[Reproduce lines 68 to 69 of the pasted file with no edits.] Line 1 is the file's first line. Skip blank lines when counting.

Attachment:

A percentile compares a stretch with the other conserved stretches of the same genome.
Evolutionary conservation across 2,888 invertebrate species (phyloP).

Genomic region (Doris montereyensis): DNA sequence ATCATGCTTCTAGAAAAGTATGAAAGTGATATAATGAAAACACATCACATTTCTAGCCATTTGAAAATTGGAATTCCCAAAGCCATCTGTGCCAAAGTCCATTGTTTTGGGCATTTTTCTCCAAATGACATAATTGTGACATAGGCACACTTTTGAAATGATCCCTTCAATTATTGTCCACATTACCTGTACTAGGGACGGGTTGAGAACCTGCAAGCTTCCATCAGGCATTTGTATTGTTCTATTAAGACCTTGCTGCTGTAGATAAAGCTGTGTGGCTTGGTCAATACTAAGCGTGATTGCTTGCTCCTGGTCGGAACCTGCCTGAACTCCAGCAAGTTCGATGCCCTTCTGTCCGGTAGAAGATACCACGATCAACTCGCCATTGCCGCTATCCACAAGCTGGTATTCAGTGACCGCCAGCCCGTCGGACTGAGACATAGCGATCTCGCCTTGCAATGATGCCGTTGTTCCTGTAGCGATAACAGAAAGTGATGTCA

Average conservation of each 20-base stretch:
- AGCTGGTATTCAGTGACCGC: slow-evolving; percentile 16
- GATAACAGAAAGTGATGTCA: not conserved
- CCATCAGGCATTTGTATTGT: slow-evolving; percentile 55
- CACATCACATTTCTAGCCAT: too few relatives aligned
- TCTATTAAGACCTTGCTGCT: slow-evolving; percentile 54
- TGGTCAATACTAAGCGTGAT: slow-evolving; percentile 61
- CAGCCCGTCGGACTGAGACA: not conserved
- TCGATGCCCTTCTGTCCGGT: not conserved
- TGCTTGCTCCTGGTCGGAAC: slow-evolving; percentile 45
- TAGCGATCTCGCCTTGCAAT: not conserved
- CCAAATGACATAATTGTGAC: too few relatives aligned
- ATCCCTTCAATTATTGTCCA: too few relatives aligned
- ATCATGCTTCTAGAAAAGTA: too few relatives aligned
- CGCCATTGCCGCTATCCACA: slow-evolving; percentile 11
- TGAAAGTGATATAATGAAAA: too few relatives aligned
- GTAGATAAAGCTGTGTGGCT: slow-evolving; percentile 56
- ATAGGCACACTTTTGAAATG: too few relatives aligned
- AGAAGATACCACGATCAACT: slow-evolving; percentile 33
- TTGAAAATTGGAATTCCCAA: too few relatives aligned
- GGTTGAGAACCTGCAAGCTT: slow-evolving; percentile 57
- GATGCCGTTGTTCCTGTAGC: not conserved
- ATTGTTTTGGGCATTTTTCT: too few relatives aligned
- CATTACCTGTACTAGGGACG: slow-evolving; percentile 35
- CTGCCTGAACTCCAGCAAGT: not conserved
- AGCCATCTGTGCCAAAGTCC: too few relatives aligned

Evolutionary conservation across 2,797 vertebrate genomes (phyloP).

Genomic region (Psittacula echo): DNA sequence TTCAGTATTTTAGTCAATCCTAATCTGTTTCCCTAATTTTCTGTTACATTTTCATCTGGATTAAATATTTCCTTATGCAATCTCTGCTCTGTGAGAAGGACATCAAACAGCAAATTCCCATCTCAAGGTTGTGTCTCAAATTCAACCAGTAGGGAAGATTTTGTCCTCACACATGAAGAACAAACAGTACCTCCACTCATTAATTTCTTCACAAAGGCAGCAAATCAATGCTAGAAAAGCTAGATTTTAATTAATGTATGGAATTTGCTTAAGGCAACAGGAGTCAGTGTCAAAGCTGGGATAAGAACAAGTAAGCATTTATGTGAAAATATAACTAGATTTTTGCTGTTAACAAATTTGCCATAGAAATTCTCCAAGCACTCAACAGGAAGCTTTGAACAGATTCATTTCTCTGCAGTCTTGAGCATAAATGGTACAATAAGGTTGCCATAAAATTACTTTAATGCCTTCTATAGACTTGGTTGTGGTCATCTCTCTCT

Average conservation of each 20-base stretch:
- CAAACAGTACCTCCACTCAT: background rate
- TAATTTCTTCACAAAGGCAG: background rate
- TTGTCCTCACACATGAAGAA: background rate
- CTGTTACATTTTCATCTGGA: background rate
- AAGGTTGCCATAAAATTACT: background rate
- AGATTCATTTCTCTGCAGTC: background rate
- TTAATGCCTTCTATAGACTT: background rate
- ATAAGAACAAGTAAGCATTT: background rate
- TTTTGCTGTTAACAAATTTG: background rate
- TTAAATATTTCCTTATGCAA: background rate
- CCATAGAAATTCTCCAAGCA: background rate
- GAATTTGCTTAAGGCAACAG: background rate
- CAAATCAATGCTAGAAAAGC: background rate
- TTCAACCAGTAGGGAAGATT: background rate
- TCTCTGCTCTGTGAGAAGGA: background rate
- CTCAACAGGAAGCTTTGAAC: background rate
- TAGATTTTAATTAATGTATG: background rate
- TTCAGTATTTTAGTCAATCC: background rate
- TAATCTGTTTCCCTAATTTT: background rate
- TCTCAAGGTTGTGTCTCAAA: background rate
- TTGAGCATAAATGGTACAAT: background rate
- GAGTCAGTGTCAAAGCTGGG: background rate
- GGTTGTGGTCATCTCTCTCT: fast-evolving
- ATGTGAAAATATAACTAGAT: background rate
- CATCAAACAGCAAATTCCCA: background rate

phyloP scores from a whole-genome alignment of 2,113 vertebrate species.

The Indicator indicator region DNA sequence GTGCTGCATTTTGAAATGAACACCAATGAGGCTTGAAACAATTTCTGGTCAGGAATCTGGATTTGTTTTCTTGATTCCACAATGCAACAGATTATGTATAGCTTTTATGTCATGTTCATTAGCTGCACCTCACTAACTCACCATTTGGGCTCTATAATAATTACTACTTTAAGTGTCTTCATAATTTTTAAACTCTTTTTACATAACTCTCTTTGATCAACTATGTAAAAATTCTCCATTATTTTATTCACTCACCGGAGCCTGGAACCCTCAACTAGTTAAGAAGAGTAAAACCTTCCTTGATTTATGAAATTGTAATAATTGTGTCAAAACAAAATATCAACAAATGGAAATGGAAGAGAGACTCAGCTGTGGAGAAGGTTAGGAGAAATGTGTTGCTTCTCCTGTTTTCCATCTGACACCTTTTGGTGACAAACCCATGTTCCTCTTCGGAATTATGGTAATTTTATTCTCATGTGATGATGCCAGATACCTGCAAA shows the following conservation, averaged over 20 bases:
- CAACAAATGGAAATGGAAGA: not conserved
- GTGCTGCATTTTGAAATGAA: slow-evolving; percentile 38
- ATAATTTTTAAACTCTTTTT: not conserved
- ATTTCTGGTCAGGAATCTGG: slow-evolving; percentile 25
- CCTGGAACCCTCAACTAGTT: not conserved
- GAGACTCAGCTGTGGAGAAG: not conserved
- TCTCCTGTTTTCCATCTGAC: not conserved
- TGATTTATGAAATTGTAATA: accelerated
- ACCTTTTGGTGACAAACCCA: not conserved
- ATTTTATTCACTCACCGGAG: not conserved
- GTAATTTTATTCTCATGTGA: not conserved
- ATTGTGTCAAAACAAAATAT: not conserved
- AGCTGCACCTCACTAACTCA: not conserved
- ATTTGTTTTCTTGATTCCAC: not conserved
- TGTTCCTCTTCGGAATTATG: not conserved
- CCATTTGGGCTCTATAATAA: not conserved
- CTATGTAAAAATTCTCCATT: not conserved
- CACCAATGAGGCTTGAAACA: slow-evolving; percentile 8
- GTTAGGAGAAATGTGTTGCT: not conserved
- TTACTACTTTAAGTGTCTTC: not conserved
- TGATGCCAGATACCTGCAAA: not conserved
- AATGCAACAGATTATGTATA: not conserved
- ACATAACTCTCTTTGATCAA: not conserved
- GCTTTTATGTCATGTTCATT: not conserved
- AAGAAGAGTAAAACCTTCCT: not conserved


- ACCTTTTGGTGACAAACCCA: not conserved
- ATTTTATTCACTCACCGGAG: not conserved